Juno to Target “Misconceptions” with New TV Ads

Touting its size and its breadth of service offerings, Juno Online Services plans to kick off a new television advertising campaign on Monday, taking on territory not covered in its popular “Everybody’s Getting It” effort.

The campaign is slated to begin with four, 15-second spots on the Fox Network and CNBC.

Company executives said they realized the need for the new “Join the Millions” campaign after research suggested that what they saw as Juno’s key differentiators — namely, a large user base and breadth of offerings — largely were unknown to the public.

Juno is the third-largest ISP in the country, behind America Online and Earthlink.

Accordingly, Juno tapped Hampel/Stefanides and Curious Pictures to “address those misconceptions,” said Jonathan Cherins, Juno’s senior vice president of marketing.

“We needed to find an entertaining-attention grabbing way of executing a very hard-sell, competitive concept,” said Hampel/Stefanides co-creative director Dean Stefanides.

The result was four, 15-second spots. Each begins with a different, simple question comparing Juno to leading competitors, and ultimately suggesting how the ISP surpasses them.

The ads conclude with the tagline: “Juno: Join the Millions.”

Between the questions and the tagline, the spots are meant to convey Juno’s status as a major domestic ISP, as a provider of broadband and premium narrowband services and of free dialup access.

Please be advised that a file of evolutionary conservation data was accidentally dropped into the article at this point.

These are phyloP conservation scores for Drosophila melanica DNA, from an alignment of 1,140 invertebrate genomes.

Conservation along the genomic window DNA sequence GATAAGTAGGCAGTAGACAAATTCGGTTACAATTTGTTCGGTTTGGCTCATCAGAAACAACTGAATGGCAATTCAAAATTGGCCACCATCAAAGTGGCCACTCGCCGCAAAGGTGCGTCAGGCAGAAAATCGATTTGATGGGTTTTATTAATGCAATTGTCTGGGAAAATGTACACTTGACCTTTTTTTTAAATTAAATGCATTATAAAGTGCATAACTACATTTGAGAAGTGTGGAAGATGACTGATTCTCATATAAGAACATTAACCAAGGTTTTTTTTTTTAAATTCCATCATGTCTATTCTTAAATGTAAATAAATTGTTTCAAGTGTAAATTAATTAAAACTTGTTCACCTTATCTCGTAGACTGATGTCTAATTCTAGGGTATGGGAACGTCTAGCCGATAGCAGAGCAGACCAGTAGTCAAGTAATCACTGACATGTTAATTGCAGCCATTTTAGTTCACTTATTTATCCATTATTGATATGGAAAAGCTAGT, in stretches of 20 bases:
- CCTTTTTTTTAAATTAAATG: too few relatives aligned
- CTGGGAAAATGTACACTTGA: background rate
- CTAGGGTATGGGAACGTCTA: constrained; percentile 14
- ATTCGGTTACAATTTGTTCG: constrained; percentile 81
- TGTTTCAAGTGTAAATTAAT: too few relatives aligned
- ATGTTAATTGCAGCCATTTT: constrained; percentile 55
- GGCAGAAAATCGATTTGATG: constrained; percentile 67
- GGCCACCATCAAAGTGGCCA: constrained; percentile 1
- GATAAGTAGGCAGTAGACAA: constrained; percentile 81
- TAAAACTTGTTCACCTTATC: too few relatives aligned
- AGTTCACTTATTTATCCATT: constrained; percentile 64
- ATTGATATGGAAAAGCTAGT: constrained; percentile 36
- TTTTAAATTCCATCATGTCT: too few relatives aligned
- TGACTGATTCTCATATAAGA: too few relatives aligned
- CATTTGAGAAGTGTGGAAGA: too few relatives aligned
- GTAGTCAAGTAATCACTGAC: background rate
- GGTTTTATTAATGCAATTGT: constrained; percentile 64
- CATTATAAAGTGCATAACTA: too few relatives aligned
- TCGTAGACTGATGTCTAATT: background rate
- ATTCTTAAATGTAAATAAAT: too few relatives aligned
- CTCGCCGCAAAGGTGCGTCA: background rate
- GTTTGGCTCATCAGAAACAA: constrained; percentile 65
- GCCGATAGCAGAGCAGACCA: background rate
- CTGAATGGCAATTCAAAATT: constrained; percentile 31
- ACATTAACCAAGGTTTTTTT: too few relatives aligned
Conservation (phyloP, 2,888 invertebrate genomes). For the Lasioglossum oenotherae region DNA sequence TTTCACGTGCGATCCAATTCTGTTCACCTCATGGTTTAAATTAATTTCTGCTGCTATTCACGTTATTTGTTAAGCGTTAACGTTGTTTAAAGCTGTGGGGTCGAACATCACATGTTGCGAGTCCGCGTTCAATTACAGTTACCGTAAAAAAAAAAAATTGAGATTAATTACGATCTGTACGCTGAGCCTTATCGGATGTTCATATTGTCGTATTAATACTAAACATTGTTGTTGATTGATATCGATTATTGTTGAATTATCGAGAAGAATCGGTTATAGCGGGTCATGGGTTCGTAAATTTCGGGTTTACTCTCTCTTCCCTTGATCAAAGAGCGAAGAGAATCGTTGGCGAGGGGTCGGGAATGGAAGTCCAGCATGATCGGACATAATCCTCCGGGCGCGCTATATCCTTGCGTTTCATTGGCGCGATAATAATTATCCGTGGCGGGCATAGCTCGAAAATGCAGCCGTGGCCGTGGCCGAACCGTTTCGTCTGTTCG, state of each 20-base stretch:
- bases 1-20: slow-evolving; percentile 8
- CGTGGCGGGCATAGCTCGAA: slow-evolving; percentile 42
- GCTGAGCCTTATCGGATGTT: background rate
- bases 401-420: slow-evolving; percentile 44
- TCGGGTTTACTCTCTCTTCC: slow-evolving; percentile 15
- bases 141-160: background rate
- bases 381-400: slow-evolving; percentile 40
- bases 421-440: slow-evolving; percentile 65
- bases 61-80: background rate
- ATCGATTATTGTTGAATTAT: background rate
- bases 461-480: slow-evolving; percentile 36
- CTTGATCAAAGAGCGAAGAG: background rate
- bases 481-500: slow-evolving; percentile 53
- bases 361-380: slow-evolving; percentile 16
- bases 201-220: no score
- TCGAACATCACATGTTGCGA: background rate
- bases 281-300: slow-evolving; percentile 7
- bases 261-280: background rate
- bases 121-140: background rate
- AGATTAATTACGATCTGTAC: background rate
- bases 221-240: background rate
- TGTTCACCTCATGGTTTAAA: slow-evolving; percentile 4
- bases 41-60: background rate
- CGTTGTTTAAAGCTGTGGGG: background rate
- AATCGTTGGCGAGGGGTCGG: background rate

Additionally, Cherins said the campaign enjoys the additional benefit of being “modular”, meaning that the company can incorporate new facts over time with the same basic elements.

But one of the prime advantages, Cherins added, is that the campaign simultaneously “helps us in all of our businesses — in our advertisement business, in mergers and acquisitions, with potential investors, and with consumers.”

Executives said the shift in campaign flavor is indicative of a larger change in the company itself.

“Our brand is evolving. Juno started as a viral thing, and grew by word of mouth,” Cherins said. “That was the genesis for the first campaign,” which had been created by DDB Needham.

Now, “size is an important aspect of the brand, as is ease-of-use.”

The ads are slated to run through end of the year, but executives said the campaign could be extended as new questions and answers, targeting additional key points of the Juno brand, could be switched in. Spending for the campaign was not disclosed.

Robert Cherins, Jonathan’s father and Juno’s former executive vice president and chief marketing officer, resigned from the company in May to take the CEO job at Gate42 Technologies.

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